These five Kansas State Fair foods sustained and entertained Reflector staff this weekend

September 12, 2022 3:33 am
Kansas Reflector editor Clay Wirestone eats his Burnt Ends Fries at the Kansas State Fair on Sept. 10, 2022, in Hutchinson. (Sherman Smith/Kansas Reflector)

Kansas Reflector editor Clay Wirestone eats his Burnt Ends Fries at the Kansas State Fair on Sept. 10, 2022, in Hutchinson. (Sherman Smith/Kansas Reflector)

Roving with Clay Wirestone

Our opinion editor travels Kansas and beyond for stories off the beaten path. Read them all here.

When I arrived at the Kansas State Fair in Hutchinson on Saturday morning with the Kansas Reflector crew, I moved backward and forward in time.

Backward because every summer my mother would drag my unenthusiastic preteen and teenage self to county fairs. I remembered the pungent smell of sheds overflowing with goats and sheep, cows and fowl. And forward because, despite living in Kansas for decades, I had never actually made it to the state fair. Even on a drizzly grey morning, the fairgrounds sprawled, festooned with the familiar livestock but also a carnival midway, event pavilions and dozens of food stands.

The Kansas Reflector team showed up to cover the gubernatorial debate between Gov. Laura Kelly and Attorney General Derek Schmidt. So much more remained to be seen and experienced, however. Maybe, I thought, we could dig into a variety of the fair food — from simple to elaborate — and see what experiences the culinary cavalcade sparked.

Throughout the day, the team and I ate at least five different dishes.

These are their stories. And mine.


The Pronto Pup stands at the Kansas State Fair can be distinguished by their bright yellow paint jobs (as well as scrumptious corn dogs). (Clay Wirestone/Kansas Reflector)

Pronto Pup

Hordes of hungry fairgoers claimed my first choice for breakfast. The haystack — an apparently mouthwatering combination of tater tots, sausage gravy, eggs and cheese — wouldn’t make an appearance on my personal menu. The food truck was out of gravy. Eggs, too.

So I made my way to one of at least three Pronto Pup stands at the fair. The ambitious slogan “famous banquet on a stick” adorns the yellow stands, which are packed full of hot dogs, deep fat fryers and folks preparing the proprietary batter coating. I didn’t know what to expect after ordering a corndog at 10 a.m., but my Pronto Pup hit the spot. The hot dog within tasted just fine, but the the freshly deep-fried, crispy coating took the snack to another level.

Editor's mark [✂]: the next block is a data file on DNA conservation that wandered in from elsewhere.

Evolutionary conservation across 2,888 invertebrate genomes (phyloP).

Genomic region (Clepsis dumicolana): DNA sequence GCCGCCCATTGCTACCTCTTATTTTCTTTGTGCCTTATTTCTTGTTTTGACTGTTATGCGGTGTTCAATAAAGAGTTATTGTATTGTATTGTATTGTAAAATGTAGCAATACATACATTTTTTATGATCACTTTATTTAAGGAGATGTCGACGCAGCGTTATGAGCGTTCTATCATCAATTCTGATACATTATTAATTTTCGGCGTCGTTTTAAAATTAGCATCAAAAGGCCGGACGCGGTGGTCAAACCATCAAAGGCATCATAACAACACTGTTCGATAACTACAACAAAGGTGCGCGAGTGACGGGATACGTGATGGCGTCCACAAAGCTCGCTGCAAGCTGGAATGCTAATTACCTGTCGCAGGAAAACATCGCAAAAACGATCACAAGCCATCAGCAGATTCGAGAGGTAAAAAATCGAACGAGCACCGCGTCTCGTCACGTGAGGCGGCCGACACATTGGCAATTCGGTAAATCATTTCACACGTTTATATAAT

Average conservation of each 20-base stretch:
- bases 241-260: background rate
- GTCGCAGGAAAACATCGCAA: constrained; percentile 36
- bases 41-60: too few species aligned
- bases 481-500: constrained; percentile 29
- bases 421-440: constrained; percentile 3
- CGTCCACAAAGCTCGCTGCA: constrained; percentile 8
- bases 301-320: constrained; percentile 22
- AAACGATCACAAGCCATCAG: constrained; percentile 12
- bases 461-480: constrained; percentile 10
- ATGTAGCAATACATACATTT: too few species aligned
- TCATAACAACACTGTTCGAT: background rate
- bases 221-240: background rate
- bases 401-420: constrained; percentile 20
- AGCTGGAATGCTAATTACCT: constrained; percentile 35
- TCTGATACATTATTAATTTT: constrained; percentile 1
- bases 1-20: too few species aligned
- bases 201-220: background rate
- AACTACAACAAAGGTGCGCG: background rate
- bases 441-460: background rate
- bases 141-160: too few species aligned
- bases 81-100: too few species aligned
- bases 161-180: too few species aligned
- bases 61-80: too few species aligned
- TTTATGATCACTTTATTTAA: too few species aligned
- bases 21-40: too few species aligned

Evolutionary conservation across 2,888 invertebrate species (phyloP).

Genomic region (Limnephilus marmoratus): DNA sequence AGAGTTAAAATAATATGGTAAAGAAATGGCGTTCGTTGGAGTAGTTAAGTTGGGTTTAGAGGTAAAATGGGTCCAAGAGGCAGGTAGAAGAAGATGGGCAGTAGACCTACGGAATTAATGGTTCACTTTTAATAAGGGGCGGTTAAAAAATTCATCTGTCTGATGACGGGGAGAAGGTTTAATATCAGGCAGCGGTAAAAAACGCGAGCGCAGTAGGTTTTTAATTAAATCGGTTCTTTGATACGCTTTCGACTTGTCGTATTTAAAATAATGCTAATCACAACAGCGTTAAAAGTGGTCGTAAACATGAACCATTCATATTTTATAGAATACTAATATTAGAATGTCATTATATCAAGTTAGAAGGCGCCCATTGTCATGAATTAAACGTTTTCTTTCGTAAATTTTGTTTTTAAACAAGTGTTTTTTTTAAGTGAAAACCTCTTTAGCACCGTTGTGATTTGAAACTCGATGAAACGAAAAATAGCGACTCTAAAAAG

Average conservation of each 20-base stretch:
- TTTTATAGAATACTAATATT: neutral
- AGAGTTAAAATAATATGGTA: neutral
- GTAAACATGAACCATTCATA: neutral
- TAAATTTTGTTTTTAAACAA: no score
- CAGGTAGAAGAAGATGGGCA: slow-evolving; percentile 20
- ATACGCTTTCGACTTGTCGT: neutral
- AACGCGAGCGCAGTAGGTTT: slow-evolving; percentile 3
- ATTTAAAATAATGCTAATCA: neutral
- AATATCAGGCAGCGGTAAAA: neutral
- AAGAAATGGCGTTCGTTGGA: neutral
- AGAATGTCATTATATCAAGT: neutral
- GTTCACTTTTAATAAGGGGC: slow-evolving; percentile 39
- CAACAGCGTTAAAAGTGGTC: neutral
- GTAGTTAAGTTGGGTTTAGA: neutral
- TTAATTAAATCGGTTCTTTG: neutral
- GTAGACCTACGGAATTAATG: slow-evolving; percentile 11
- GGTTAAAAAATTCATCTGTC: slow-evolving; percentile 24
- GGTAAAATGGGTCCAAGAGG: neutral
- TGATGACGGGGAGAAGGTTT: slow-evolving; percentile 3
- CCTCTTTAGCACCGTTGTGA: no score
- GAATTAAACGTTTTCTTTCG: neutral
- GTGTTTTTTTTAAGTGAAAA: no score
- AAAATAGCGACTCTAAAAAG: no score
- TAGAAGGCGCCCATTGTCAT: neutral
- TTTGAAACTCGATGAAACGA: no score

The Oregon-based company lays claim to creating the very first corn dog in the early 1940s. All hail the ingenuity of George and Vera Boyington. Also the kindness of the employee who sold me a corn dog so early without judgment.

I was ready, finally, to hear the governor and attorney general explore their different realities.


Opinion editor Clay Wirestone holds a fresh OMG Chicken Sandwich at the Kansas State Fair in Hutchinson. (Sherman Smith/Kansas Reflector)

OMG Chicken Sandwich

Alice Mannette from the Hutchinson News covered several new food options at the fair in a preview article last week, including this creation.

Matthew Hall, the vendor, told the News that “we are trying to take the state fair experience and make it an outdoor dining experience,” upping the ante year after year. This chicken sandwich certainly goes above and beyond. It all begins with a Krispy Kreme glazed doughnut, split in two. Add a couple of bacon strips. Finally, insert cornflake-coated white meat chicken in the middle, coated with a maple syrup glaze.

I’m going to be honest here: This sandwich demanded too much from this consumer. I came to the sandwich after writing my analysis of the debate and helping update the website with other reporters’ pieces. So I might have been a touch stressed. But I would have preferred to eat the doughnut, bacon and chicken patty separately.

The Kansas Reflector team wanted to explore the fairground further, and I needed to take a different approach. So we headed off to find alcohol.


Opinion editor Clay Wirestone proudly displays a batch of Burnt Ends Fries at the state fair’s beer garden. (Sherman Smith/Kansas Reflector)

Burnt Ends Fries